One study that I participated in was tracking “Why, when, and with what material would you as a dentist restore a previously unrestored tooth surface”, or, put another way, “What makes you, as a dentist, finally pick up a dental drill?” Paper or web-based questionnaires are filled out on the first 50 consecutive patients for whom you are initially restoring a new tooth surface. For each specific patient you are compensated a small fee for your trouble in completing the extra paperwork. The questions answered on each restoration are about two pages long, and after a couple of patients, the process becomes routine and not very time consuming.
This study has been completed, and in it nearly 10,000 restorations were placed by 229 practitioners from around the globe. I was one of that 229. The data is still being analyzed, but some of the data was shared at an all-network meeting in Atlanta, Georgia last May. It was the most beneficial professional meeting I have ever attended. Once we as practitioners developed good rapport and trust, we then shared and compared our diagnostic techniques. Initially the thinking was that there would be a wide range of variances and differences of opinions, but after the floodgates opened, we as dental professionals all sought out what truly would be in the best interests of the patients.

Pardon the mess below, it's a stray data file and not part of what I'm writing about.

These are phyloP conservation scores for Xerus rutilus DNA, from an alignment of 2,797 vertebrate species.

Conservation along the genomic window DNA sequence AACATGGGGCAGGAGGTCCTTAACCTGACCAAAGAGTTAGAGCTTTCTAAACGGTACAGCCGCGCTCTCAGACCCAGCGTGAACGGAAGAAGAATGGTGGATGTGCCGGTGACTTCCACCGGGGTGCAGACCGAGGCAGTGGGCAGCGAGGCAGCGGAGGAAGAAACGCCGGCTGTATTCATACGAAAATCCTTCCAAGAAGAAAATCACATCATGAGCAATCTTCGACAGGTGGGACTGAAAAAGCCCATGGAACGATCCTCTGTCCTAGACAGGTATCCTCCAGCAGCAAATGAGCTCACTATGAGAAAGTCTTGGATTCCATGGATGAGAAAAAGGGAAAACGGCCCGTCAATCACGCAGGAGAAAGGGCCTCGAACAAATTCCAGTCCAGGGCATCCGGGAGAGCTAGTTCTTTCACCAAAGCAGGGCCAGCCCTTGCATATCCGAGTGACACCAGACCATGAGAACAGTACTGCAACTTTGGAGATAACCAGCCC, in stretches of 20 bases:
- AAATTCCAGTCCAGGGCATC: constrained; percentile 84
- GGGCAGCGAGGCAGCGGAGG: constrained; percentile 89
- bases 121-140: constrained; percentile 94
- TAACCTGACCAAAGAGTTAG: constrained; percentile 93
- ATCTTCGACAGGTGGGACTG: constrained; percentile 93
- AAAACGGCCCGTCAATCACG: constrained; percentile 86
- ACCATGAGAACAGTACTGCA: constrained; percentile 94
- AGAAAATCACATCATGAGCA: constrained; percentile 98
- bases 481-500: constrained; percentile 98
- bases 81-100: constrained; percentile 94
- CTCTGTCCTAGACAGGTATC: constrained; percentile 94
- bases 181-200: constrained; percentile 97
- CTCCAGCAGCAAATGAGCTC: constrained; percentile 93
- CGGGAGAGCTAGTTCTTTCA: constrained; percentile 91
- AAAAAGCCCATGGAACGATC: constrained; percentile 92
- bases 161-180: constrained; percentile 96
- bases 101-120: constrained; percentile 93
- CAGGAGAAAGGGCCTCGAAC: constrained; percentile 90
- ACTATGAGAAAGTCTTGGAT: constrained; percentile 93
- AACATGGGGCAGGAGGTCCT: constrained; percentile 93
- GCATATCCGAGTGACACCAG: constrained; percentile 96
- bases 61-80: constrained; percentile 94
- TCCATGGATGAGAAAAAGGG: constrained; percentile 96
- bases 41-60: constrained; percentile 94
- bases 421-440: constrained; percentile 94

Follow-up studies will track the success of these restorations. I suggest as well that readers visit the ADA’s website on Evidence-Based Dentistry and check out the three-circle diagram. Ironically, I have been using a similar diagram to explain how “evidence” should be used in patient care. The evidence is not intended to replace a patient’s choice or clinician’s skills, but is intended to add more credible information during treatment decisions. We all believe the freedom of both the patient and the dentist to choose treatment for a specific case should not be restricted or pre-determined.